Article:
The 3-D view was made from TRMM's Precipitation Radar (PR) data collected on July 25, 2011 at 1631 UTC (12:31 p.m. EDT). Nock-ten had towering convective storms near the center of circulation that extended to heights above 15 kilometers (~9.3 miles). These tall towers are associated with convective bursts and can be a sign of future strengthening because they indicate areas where energy is being released into the developing tropical storms. Even on July 25, tropical storm Nock-ten was affecting the eastern Philippines.

Warnings are still in effect in the Philippines today, July 27, as Nock-ten makes its exit. The Public storm warning signal #1 is in effect in the Luzon provinces of Aurora, Apayao, Cagayan, Pangasinan, Nueva Ecija, Northern Quezon, Zambales, Pampanga, Tarlac, Bulacan, Bataan, Rizal and Metro Manila. In addition, Public storm warning signal #2 is in effect for the Luzon provinces of Ilocos Norte & Sur, Abra, Kalinga, Isabela, Mt. Province, Ifugao, La Union, Benguet, Nueva Viscaya and Quirino.

According to the Manila Sun Star news, the third day of heavy rains from Nock-ten (locally named Juaning) caused flooding in the northeastern Philippines and is responsible for 24 deaths.

At 1500 UTC (11 a.m. EDT) on July 27 infrared imagery from the Atmospheric Infrared Sounder instrument on NASA's Aqua satellite indicated that Nock-ten's center moved off the coast of western Luzon. Tropical Storm Nock-ten's maximum sustained winds were still near 50 knots (57 mph/92 kmh). It was centered about 170 miles (273 km) north-northwest of Manila, near 17.4 North and 120.4 East. Tropical storm-force winds extend out to 70 miles (112 km) from the center. Nock-ten was moving to the northwest at 14 knots (16 mph/26 kmh), and is making its way out of Luzon and into the South China Sea.

The forecasters at the Joint Typhoon Warning center expect Nock-ten to strengthen and make a second landfall crossing over Hainan Island, China and finally landfalling in Vietnam.

Text credit:Rob Gutro, NASA Goddard Space Flight Center, Greenbelt, Md.



July 26, 2011

MODIS captured Nock-ten on July 26, 2011 at 02:30 UTC as its center was moving over the Philippines. › View larger image
This visible image of Tropical Storm 10W, now called Nock-ten was captured on July 26, 2011 at 02:30 UTC (July 25 at 10:30 p.m. EDT) as its center was moving over the Philippines. The image was taken from the Moderate Resolution Imaging Spectroradiometer (MODIS) that flies on NASA's Terra satellite (it also flies on NASA's Aqua satellite).
Credit: NASA/MODIS
NASA Sees Tropical Storm Nock-ten Knocking the Philippines

Tropical Storm Nock-ten, formerly tropical depression 10W continues raining on the Philippines, and a NASA satellite image shows the extent of the storm's clouds.

A visible image of Tropical Storm 10W, now called Nock-ten was captured on July 26, 2011 at 02:30 UTC or 10:30 a.m. local Asia/Manila time (July 25 at 10:30 p.m. EDT) as its center was moving over the Philippines. The image was taken from the Moderate Resolution Imaging Spectroradiometer (MODIS) that flies on NASA's Terra satellite (it also flies on NASA's Aqua satellite). The center of circulation in the image appears to be near the Cataduanes Island on the eastern side of the Philippines, in the Philippine Sea.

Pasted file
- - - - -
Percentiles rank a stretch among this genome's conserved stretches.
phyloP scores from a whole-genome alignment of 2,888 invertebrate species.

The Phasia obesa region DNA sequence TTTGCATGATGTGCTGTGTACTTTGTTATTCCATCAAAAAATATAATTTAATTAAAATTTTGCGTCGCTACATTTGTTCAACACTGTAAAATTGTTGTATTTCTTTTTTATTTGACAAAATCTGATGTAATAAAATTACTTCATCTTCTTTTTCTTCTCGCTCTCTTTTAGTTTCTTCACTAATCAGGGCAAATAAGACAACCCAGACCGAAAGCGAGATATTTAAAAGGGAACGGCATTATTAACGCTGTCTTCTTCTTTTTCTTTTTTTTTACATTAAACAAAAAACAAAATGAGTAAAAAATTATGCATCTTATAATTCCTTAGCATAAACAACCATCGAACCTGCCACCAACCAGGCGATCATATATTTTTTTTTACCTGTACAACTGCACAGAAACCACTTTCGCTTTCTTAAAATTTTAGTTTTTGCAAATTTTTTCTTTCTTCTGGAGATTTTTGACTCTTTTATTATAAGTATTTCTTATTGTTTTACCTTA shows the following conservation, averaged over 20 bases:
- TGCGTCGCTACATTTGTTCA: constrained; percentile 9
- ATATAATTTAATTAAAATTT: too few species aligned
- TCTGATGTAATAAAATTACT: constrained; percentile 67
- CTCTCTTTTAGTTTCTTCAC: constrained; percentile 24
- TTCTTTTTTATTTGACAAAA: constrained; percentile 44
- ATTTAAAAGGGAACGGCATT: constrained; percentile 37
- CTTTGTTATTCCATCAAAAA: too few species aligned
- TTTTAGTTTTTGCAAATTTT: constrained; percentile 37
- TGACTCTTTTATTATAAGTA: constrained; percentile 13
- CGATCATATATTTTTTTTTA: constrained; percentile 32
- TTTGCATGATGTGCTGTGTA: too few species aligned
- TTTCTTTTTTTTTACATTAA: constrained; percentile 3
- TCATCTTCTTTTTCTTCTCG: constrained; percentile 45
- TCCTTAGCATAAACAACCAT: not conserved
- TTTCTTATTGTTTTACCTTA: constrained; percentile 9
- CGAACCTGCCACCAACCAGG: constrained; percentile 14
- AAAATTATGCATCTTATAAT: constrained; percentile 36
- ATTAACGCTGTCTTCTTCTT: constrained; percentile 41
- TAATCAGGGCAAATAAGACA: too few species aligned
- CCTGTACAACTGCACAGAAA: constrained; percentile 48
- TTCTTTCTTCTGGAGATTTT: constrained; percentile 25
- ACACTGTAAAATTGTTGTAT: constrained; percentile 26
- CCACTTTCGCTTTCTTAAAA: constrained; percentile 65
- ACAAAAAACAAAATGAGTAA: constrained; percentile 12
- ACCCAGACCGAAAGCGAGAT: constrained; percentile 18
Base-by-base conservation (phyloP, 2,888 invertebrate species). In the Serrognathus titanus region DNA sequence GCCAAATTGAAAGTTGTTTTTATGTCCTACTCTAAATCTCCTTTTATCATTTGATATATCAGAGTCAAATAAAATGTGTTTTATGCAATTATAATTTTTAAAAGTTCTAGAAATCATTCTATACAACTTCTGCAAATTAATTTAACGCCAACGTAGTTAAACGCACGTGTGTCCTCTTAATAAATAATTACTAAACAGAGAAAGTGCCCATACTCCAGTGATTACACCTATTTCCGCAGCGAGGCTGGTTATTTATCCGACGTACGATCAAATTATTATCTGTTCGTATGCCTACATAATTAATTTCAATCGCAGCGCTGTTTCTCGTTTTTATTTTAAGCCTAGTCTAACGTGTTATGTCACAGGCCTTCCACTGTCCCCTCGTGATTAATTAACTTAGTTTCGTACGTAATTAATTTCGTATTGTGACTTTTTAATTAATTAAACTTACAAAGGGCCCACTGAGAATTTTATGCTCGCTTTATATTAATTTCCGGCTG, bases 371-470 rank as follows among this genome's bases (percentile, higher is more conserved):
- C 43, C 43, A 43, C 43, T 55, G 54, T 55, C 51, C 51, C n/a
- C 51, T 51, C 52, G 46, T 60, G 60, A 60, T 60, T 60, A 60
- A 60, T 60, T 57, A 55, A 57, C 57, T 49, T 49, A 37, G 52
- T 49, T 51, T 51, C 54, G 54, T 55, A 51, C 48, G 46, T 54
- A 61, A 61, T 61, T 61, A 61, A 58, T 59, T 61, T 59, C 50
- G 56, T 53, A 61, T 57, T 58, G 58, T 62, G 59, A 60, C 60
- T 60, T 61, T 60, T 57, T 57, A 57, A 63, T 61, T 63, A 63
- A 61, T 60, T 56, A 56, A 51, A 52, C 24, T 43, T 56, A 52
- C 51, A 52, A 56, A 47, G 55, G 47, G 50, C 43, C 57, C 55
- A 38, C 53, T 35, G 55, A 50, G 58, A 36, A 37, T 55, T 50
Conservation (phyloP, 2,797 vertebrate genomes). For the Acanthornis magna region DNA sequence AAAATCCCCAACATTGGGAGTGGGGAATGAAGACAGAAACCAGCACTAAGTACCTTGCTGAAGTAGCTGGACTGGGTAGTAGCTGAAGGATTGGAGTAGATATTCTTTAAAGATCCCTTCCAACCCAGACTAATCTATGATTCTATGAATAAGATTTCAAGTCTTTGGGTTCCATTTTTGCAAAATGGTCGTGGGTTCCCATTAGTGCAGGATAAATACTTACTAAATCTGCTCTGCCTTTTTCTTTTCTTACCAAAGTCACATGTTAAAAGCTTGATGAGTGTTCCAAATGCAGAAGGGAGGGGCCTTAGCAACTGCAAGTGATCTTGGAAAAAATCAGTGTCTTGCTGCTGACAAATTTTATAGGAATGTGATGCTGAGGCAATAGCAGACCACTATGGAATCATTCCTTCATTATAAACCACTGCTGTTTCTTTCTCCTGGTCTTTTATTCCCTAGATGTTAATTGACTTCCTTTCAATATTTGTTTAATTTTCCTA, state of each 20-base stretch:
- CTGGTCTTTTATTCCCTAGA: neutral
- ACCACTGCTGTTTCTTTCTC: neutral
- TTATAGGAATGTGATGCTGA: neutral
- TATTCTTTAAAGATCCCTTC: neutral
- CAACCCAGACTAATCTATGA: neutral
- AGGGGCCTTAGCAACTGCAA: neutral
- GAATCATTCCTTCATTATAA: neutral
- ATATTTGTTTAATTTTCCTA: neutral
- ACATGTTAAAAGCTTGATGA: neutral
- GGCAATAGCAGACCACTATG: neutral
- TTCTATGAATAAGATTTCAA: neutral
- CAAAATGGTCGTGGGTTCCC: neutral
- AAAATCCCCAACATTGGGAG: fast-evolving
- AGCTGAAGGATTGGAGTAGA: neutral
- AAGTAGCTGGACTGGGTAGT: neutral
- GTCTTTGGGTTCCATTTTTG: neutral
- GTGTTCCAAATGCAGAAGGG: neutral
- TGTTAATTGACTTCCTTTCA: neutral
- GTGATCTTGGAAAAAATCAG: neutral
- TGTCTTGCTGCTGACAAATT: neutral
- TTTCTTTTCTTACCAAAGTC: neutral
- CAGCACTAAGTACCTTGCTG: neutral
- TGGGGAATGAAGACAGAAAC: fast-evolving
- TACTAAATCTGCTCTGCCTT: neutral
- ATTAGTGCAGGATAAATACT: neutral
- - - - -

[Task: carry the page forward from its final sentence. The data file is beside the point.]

By 1200 UTC (8 p.m. local Asia/Manila time), surface weather reports from Catanduanes confirmed the low level circulation center passed north of the site. The center of Nock-ten is forecast to cross just north of Manila later today, July 26 and early July 27.

At 12:00 UTC (8 a.m. EDT) on July 26, Nock-ten's maximum sustained winds were near 35 knots (40 mph/65 kmh) making it a minimum tropical storm. It was located about 110 nautical miles east of Manila near 14.7 North and 122.6 East. Nock-ten was moving to the west-northwest at 5 knots (6 mph/9 kmh). It is expected to keep moving in that direction because it is following the outside of a ridge (elongated area) of high pressure located north of Luzon (which is north of the storm).

Residents of the central Philippines can expect heavy rainfall, gusty winds and some localized flooding as Nock-ten sweeps across land today and tomorrow. According to the Joint Typhoon Warning Center, Nock-ten should weaken as it moves over land, but re-energize once it enters the South China Sea on July 27.

Text credit:Rob Gutro, NASA Goddard Space Flight Center, Greenbelt, Md.



July 25, 2011

Infrared image of Tropical Depression 10W taken by the AIRS instrument on July 25  at 0441 UTC (12:41 a.m. EDT) › View larger image
This infrared image of Tropical Depression 10W was taken from the AIRS instrument on NASA's Aqua satellite on July 25 at 0441 UTC (12:41 a.m. EDT) and it revealed a large area of very cold cloud top temperatures (purple) from strong thunderstorms over the central Philippines.
Credit: NASA JPL, Ed Olsen
Tropical Depression 10W Bringing Rain to the Philippines

The tenth tropical depression formed in the western North Pacific Ocean this past weekend, and brought rains to the central Philippines as seen on infrared imagery from a NASA satellite.

When NASA's Aqua satellite passed over Tropical Depression 10W on July 25 at 0441 UTC (12:41 a.m. EDT), the infrared image captured by the Atmospheric Infrared Sounder (AIRS) instrument revealed a large area of very cold cloud top temperatures (-63F/-52C) from strong thunderstorms over the central Philippines. A second area of strong thunderstorms on the eastern side of circulation was over the Philippine Sea.

On July 25 at 0600 UTC (2 a.m. EDT) Tropical Depression 10W's maximum sustained winds were near 30 knots (34 mph/55 kmh). It was about 335 nautical miles (385 miles/ 620 km) east of Manila, Philippines near 13.8 North and 126.4 East. Tropical Depression 10W (TD10W) is moving to the northwest at 9 knots (10 mph/17 kmh).

Satellite imagery has shown that the bands of thunderstorms feeding into the center of TD10W's circulation. TD10W continues to become more organized. The system is in an area of low to moderate wind shear which is enabling it to become better organized.

At 11 a.m. EDT on July 25, a weather station in Daet, Philippines was reporting thunderstorms and rain, with winds from the west at 11 mph. Daet is the capital municipality in the Camarines Norte province. The local forecast calls for TD10W to affect the city through the day on July 26.

The Joint Typhoon Warning Center forecasters expect TD10W to slowly intensify over the next two days and make landfall northeast of Hong Kong later this week.

Text credit:Rob Gutro, NASA Goddard Space Flight Center, Greenbelt, Md.